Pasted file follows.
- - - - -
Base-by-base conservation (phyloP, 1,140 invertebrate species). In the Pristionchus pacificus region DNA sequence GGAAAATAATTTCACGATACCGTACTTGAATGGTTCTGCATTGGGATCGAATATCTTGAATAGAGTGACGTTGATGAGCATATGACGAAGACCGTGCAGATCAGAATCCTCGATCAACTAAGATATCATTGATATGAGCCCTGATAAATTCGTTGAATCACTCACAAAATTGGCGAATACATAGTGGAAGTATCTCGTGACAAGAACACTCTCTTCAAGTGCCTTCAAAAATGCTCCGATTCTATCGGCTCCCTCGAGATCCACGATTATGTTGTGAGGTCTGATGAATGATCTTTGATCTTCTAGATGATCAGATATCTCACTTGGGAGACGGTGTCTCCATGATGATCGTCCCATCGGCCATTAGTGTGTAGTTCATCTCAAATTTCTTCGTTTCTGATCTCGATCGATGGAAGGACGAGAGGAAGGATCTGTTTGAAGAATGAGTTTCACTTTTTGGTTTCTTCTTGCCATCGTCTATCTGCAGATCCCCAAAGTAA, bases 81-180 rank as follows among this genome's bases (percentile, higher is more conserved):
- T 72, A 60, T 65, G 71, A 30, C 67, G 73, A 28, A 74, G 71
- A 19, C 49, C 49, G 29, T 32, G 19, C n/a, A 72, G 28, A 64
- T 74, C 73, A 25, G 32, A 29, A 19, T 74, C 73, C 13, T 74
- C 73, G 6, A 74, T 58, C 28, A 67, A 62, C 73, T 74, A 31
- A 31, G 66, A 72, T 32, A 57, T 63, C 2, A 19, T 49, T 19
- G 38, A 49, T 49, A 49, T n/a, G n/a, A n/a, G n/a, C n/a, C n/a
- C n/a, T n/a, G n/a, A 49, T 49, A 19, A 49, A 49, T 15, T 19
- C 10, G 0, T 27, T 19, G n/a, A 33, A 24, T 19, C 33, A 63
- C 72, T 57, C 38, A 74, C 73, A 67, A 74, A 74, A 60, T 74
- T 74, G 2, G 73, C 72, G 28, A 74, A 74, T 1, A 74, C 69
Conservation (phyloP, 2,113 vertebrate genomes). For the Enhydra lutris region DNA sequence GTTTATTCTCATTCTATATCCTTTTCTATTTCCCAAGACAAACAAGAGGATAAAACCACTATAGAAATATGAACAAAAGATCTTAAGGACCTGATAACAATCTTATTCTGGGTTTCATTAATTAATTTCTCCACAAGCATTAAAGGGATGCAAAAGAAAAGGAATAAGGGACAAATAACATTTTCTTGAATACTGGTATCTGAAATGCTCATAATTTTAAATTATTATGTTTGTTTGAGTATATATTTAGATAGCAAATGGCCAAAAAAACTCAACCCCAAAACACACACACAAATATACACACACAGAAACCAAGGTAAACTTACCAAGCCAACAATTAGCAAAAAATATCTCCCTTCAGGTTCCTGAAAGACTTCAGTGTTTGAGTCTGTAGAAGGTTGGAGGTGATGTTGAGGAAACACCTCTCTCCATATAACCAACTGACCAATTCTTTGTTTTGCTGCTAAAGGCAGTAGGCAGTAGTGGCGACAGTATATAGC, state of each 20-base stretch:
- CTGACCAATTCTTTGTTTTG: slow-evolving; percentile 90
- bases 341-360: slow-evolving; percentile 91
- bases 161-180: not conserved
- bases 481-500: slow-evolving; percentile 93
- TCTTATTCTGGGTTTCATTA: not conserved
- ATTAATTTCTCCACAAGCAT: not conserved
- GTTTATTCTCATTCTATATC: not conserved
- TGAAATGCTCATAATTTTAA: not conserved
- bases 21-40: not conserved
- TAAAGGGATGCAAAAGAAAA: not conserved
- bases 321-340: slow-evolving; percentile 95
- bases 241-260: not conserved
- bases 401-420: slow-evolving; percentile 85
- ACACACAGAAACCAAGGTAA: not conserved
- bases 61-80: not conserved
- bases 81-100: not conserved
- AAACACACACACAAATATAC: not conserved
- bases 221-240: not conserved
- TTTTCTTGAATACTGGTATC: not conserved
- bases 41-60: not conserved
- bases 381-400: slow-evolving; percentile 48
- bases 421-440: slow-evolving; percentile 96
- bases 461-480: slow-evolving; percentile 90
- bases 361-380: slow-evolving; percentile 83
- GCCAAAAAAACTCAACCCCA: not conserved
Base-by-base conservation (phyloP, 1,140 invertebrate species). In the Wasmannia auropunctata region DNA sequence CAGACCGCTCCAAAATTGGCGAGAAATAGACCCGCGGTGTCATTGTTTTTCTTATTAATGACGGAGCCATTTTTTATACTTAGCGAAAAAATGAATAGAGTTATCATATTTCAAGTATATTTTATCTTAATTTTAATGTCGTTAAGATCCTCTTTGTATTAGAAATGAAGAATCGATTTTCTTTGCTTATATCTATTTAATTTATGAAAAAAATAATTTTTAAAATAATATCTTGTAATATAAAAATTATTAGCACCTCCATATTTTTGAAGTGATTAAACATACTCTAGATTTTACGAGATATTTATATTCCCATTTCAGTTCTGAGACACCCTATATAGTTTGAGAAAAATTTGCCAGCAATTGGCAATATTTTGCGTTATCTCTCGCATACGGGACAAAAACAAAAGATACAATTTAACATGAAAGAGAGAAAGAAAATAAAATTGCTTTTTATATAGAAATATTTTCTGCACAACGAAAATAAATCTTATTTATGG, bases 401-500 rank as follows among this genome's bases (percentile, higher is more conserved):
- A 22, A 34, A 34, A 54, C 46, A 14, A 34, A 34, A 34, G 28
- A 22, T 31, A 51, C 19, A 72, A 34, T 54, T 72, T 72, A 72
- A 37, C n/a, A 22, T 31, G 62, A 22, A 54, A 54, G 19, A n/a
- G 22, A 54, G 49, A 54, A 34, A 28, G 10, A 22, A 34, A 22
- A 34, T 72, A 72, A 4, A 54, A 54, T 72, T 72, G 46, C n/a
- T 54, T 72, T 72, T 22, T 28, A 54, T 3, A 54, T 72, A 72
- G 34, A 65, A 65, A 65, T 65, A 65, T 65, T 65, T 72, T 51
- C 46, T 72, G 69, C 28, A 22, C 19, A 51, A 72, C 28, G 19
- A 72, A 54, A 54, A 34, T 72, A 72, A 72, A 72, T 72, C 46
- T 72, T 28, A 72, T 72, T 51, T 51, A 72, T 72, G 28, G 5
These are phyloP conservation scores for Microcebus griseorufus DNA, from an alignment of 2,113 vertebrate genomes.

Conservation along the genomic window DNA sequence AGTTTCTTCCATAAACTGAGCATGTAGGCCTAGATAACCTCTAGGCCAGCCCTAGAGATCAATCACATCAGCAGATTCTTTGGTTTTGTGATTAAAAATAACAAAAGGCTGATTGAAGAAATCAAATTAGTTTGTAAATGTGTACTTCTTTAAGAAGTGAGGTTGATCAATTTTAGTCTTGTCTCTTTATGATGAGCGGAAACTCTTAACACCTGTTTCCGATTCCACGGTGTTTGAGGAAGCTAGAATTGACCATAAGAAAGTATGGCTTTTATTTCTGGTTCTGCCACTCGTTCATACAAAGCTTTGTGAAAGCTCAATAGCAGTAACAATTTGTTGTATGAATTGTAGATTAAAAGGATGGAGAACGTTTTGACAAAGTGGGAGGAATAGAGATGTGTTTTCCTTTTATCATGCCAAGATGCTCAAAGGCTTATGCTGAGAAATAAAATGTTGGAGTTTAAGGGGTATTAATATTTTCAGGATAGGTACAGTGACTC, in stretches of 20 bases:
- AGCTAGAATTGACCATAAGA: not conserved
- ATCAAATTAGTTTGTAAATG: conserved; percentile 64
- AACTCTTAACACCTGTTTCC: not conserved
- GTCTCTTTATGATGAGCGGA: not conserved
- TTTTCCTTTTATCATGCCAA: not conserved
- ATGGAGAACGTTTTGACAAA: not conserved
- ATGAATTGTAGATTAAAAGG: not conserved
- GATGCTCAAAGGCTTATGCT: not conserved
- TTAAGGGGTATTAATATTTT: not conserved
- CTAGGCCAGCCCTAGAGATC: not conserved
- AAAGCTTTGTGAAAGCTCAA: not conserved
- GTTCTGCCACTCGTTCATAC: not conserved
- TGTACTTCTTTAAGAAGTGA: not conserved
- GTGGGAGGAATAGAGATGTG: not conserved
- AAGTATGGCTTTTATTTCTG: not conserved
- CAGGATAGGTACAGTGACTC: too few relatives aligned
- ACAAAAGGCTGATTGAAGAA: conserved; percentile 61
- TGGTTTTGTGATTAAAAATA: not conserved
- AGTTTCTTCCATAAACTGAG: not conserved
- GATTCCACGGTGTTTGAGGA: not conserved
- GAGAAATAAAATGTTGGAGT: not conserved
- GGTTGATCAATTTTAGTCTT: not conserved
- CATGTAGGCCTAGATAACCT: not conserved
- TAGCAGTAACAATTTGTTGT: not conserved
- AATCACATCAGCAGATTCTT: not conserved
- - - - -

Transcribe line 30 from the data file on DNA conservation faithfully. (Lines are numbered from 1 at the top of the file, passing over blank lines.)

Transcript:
- bases 221-240: not conserved